It is the well established position of the Division, as reflected
in Operational Bulletin 84-4 and Policy Statement 89-6, that the
building-wide installation of all apartment and/or public area
windows, to replace windows which are 25 or more years old (as is
the case herein), meets the definitional requirements of a major
capital improvement for which a rent increase may be warranted.
The Commissioner notes that rent increases based on the
installation of major capital improvements are made available to
owners as an incentive for them to invest in their property.
This is achieved by compensating owners for out-of-pocket costs
incurred in connection with the major capital improvement and by
providing the additional incentive that the rent increase forms a
permanent part of the rent structure.
However, as one of the purposes of the Rent Stabilization Law is
to prevent the exaction of unjust, and unreasonable rents and to
forstall "profiteering and speculation" the Division has the
authority to determine whether such a rent increase serves a
compensatory purpose or whether it is solely profiteering, since
it involves the use of someone else's money.
It is thus the well established and judicially recognized position
of the Division that improvements paid for out of a cooperative
corporation's or condominiums negotiated cash reserve fund,
contributed by the sponsor to entice purchases or under compulsion
of law, may not form the basis for a rent increase since the money
set aside does not serve the purpose of encouraging voluntary
investment for which rent increases would otherwise be warranted.
It is not who wrote the check but rather the source of the funds.
Thus, an improvement paid for with a governmental grant would not
be eligible for a rent increase.
In a similar vein it is Division policy that to the extent a major
capital improvement is paid for with the proceeds of a fire
insurance settlement or, for that matter, the recovery of damages
based on a third party act which necessitated the improvement, it
can not be the source of a major capital improvement rent increase
since it did not entail the voluntary investment of the owner's
own funds. (Accord: CL 410010-RT et al., CK 530022-RO, EA 630222
RO and EK 410159-RT et al.) Thus, the installation or replacement
of the elevator in the subject premises would not qualify for a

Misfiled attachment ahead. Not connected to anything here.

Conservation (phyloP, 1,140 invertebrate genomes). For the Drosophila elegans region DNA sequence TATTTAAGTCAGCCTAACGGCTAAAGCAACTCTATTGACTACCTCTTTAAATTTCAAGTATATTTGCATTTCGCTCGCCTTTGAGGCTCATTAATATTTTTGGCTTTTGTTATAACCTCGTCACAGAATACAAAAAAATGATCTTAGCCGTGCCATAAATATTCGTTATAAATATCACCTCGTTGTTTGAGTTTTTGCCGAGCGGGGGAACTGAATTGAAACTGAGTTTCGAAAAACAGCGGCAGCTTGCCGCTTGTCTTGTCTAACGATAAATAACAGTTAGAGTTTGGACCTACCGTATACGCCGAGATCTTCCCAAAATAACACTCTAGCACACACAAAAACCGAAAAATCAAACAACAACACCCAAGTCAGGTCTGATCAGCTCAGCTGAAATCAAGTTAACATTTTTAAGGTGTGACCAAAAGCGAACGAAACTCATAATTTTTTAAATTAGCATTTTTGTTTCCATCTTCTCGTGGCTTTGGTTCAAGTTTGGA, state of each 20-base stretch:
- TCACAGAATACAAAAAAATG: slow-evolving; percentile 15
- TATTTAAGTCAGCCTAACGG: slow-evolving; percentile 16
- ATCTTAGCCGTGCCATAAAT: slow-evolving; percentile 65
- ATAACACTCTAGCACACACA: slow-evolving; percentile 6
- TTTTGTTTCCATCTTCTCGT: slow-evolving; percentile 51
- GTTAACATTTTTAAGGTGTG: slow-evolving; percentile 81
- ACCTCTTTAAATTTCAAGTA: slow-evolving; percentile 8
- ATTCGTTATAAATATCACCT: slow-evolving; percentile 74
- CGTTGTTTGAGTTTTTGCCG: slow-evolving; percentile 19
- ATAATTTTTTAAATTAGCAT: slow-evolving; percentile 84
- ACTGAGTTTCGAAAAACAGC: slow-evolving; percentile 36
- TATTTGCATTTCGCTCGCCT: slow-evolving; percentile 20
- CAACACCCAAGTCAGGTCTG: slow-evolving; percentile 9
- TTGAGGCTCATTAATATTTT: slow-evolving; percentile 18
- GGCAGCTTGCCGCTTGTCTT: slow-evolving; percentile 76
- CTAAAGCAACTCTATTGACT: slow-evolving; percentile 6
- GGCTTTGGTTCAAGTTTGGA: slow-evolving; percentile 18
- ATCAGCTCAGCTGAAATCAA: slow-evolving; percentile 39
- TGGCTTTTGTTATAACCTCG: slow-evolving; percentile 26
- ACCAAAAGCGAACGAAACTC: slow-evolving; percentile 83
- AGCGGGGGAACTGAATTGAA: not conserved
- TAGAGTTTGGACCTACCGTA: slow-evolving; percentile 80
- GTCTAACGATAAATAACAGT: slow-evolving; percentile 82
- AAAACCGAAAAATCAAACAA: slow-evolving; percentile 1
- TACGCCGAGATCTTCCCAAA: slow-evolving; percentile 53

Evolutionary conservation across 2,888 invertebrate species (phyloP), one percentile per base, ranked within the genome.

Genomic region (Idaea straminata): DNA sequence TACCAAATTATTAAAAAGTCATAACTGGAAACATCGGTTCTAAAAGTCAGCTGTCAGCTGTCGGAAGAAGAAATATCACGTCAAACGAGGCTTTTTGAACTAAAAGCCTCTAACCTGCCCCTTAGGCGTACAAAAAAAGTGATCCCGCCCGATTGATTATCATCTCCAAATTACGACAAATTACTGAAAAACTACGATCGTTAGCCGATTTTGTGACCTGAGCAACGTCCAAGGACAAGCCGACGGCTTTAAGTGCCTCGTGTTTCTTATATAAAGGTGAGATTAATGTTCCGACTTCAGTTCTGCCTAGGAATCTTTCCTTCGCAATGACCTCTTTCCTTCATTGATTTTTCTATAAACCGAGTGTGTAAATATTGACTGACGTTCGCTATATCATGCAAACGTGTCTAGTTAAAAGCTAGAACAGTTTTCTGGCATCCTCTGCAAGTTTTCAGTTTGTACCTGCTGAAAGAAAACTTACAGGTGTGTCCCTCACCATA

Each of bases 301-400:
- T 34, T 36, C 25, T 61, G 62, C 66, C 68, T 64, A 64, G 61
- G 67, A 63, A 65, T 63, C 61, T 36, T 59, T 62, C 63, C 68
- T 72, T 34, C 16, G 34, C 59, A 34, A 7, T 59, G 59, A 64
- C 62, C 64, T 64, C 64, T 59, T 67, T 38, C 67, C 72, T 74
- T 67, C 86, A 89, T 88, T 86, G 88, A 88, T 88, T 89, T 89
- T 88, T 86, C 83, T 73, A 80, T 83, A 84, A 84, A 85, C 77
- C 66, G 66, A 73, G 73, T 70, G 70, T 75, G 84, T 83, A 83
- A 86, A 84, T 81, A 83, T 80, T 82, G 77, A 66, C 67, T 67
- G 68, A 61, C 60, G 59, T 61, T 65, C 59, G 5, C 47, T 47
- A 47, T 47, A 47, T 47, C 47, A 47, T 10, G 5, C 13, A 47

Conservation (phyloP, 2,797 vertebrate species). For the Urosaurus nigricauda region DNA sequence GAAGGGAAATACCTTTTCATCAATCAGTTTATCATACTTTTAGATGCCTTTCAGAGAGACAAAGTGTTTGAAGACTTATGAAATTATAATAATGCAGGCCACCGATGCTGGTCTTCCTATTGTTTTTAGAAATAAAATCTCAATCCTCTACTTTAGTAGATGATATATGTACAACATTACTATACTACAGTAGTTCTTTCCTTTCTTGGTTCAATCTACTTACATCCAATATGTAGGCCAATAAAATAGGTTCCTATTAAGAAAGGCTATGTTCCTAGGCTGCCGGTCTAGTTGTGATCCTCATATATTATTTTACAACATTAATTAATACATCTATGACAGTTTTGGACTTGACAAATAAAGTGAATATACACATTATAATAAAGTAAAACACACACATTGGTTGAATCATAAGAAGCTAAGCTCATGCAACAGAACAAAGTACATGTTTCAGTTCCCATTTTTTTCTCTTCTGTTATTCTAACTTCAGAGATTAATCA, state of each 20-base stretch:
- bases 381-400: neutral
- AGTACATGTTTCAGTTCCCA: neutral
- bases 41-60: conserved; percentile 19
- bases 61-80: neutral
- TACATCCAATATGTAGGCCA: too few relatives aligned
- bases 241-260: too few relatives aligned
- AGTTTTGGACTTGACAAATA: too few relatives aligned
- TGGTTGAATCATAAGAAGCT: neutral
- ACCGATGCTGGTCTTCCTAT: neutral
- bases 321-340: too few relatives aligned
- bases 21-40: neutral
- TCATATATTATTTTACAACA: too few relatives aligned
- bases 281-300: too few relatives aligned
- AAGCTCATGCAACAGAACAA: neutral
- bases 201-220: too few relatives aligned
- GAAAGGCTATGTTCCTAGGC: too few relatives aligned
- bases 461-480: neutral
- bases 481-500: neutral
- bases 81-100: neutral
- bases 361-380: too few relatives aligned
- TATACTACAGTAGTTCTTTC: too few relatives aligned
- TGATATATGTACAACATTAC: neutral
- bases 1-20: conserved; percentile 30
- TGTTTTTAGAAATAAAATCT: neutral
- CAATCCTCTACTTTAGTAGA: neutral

major capital improvement rent increase for the reasons
Turning to the case at hand, it is conceded by the tenants that
the windows which are the subject of this proceeding were paid for
by the apartment corporation with "surplus" insurance proceeds,
i.e. monies left over after all repairs resulting from the fire in
the elevator shaft were completed. Such excess monies became part
of the general operating funds of the apartment corporation and,
by extension, the property of all shareholders. The Commissioner
is of the opinion and finds, under the facts and circumstances of
the instant case, that the use of monies which became part of the
general operating funds of the apartment corporation and the
investment of same to improve the property did not constitute a
bar to a rent increase despite the absence of a special
assessment. The Board of Directors could have used such excess
monies to declare a dividend or temporarily reduce maintenance
charges and then authorize a special assessment of all
shareholders if it had later decided to install windows. Rather
than go through such gymnastics, the apartment corporation used
such excess insurance monies to pay for the windows directly.
In addition, the Commissioner notes that the full cost of the
windows installed throughout the subject premises was properly
allocated to all units in the building on a per room basis,
including those apartments occupied by proprietary lessees, and
that the rent increase authorized by the Rent Administrator was
based on the costs attributable to those windows installed in the
rent regulated apartments.
Based upon the entire record, the Commissioner finds that the
order of the Rent Administrator is correct and should be affirmed.
THEREFORE, in accordance with the provisions of the Rent
Stabilization Code, it is
ORDERED, that this petition be, and the same hereby is denied; and
that the order of the Rent Administrator be, and the same hereby
JOSEPH A. D'AGOSTA
Acting Deputy Commissioner